A young man reads a newspaper in his kitchen with a cup of coffee in hand. Consumers of information should be wary of experts - because they can be wrong, and are often.

    A few weeks ago, I predicted that the election would be contested and the uncertainty would cause rates to fall.

    And, today, the day after the election, there is tremendous uncertainty and rates fell.

    I was lucky with my prediction and merely repeating what I was reading across the blogosphere.

    And – things could have easily gone the other way with a big victory for either candidate.

    And that leads to my other observation: nobody knows what is true anymore. 😊


    Most of the major polls indicated that Mr. Biden would win a sweeping victory, and almost all of them were not just wrong but very wrong.

    Why are “experts” wrong so often?

    I’m no expert, so I’m not sure. 😊

    I will throw out a few thoughts though:

    1. Rise of podcasts, blogs and cable news excessively focused pundits: The rise of these channels has created an entire industry of so-called experts or pundits. But, according to this Forbes article – Why Experts Get It Wrong – many so-called experts focus so heavily on their chosen field that they miss major influences outside their field. Famous Example of Wrongness: This is somewhat of an aside, but so interesting it is worth sharing. The Forbes author reminds us that in 1798 Thomas Malthus predicted mass starvation b/c the world’s population was outpacing the food supply. In 1968, Stanford Professor, Paul Ehrlich, predicted the same thing when the world’s population was 4 billion. Today, the world population is over 7 billion, and there is less starvation than ever.
    2. Artificial Intelligence: Many cultural observers believe that artificial intelligence (designed to garner clicks, leads and ad dollars) is already influencing us in ways that we don’t understand, and making things move in ways that experts cannot begin to predict.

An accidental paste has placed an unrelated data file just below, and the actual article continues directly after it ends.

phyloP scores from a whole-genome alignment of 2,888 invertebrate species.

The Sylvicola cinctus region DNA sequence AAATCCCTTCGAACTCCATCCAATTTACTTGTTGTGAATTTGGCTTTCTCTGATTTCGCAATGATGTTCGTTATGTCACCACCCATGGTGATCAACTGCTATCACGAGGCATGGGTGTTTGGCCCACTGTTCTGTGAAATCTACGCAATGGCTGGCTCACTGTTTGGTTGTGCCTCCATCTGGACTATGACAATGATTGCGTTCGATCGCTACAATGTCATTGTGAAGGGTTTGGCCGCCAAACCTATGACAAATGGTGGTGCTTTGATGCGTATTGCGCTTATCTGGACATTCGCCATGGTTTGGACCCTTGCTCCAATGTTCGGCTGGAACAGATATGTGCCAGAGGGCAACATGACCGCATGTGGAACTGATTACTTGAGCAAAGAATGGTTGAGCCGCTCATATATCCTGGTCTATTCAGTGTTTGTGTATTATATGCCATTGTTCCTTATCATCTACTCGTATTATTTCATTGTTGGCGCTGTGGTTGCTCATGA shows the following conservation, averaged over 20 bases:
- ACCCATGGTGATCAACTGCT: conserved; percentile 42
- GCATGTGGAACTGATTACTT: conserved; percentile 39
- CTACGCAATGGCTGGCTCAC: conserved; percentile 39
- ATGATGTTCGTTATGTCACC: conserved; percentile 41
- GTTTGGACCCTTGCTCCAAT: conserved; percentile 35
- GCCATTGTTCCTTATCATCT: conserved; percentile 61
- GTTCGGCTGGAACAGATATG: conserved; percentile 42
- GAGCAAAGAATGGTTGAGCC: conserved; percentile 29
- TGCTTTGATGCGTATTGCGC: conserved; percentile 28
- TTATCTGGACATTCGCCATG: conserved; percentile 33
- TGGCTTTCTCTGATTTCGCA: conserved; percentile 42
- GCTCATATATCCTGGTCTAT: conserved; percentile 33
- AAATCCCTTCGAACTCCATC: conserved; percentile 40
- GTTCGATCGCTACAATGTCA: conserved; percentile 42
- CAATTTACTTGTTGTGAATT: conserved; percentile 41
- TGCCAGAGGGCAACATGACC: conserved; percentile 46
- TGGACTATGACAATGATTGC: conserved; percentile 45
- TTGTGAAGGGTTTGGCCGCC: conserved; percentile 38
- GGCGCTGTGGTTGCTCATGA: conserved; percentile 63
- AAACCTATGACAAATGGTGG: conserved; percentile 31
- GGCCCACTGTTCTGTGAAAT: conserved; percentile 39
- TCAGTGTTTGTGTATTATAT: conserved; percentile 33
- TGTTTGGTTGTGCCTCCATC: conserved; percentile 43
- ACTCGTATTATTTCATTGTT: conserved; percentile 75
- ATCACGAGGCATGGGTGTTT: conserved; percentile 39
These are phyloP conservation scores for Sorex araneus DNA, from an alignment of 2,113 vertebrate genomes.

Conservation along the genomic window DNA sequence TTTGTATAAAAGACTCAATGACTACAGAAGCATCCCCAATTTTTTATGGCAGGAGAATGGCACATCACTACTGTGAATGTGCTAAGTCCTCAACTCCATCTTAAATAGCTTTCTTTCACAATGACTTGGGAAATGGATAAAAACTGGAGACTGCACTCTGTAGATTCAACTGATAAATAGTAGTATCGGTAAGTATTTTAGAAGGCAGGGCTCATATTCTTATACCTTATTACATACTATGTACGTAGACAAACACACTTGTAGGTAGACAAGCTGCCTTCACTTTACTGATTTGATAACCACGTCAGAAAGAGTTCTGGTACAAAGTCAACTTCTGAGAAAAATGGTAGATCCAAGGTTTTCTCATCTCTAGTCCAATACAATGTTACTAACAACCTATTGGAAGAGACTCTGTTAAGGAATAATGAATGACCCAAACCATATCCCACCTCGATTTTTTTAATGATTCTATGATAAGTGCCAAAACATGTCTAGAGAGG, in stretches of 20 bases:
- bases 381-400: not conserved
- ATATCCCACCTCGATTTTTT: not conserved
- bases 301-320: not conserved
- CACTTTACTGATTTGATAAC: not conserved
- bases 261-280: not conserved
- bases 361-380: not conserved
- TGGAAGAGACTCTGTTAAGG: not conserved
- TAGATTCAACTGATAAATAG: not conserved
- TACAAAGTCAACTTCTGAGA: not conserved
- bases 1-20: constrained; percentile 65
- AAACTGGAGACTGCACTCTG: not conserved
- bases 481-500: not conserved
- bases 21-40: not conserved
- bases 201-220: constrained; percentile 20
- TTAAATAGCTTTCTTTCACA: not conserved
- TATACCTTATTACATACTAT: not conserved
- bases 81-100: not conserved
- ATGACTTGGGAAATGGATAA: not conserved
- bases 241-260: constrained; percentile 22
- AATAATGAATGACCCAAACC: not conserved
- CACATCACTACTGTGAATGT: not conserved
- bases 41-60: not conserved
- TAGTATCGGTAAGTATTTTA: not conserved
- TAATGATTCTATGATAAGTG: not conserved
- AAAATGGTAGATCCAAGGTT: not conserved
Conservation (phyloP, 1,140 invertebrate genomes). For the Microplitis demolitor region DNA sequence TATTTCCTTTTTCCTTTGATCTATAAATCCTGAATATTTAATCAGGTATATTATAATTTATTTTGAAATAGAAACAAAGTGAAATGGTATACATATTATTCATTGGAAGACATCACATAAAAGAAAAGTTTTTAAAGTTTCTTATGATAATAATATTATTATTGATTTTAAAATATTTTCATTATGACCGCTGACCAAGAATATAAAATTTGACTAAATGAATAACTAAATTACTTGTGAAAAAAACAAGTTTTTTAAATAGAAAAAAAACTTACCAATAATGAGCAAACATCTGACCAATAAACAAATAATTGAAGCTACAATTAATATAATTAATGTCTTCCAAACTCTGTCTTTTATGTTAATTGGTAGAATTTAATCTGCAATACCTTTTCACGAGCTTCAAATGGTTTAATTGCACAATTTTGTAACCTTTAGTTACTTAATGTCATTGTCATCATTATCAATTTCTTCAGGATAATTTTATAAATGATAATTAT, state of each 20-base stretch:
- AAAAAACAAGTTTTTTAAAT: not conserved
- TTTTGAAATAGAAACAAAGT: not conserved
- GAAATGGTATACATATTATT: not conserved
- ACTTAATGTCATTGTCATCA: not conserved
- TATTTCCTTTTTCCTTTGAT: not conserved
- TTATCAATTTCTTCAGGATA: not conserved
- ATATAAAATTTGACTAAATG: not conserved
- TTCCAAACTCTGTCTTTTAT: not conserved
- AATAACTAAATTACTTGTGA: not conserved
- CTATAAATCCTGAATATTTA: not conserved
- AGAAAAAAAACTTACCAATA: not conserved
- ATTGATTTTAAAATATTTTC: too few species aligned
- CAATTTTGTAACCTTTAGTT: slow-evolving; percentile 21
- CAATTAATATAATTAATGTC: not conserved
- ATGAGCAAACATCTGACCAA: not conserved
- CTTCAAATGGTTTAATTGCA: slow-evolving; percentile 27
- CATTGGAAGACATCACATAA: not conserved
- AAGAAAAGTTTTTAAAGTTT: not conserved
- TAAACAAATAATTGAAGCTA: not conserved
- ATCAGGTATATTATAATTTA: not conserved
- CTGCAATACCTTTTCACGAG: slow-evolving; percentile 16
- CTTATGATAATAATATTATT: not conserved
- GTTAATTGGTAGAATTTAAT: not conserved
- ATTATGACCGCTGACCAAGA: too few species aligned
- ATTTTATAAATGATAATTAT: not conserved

3. Confirmation Bias: This is a factor that Russ Roberts of Econ Talk fame illuminates often, pointing out how many experts draw conclusions prematurely and then use every data point to justify their conclusion, whether right or wrong.
    4. Politicization of Everything: This is another factor that weighs more heavily than ever, but many so-called experts have a political ax to grind. Their opinions are therefore often swayed by their need to corroborate a political position.
    5. An Activist Fed: The Fed has been much more of an “activist” organization since Greenspan became Chairman in the late 1980s. In other words, the Fed has tried to influence the economy more than ever before with interest rate movements, policy statements and Quantitative Easing, among other things. But, the unfortunate byproduct of this is bubbles (Asian Contagion, Dotcom, Housing, etc.) and very unpredictable economic events.

    So why harp on this again?

    People ask me all the time what I think will happen to interest rates and the housing market.

    And, I repeat the mantras that rates are expected to remain low and that the housing market is expected to continue to rise.

    But – not only could I be wrong, I expect events to come out of nowhere to upend all predictions.

    In light of this, should everyone just sit on the sidelines waiting to see what really happens?

    Not at all, and that is the primary point of this blog.

    I see people get stuck in analysis-paralysis all the time, trying to make the perfect investment and business decisions.

    But, the exceptional level of uncertainty nowadays can render even the most learned and detailed analyses a complete waste of time.

    My recommendation remains to simply adhere to old-fashioned principles: (1) don’t over-extend; (2) hang on to some liquidity at all times for reserves; (3) remember that action is better than inaction; (4) ignore experts and predictions of doom and gloom; and (5) expect major disruptions.

    Jay Voorhees
    Founder/Broker | JVM Lending
    (855) 855-4491 | DRE# 1197176, NMLS# 310167

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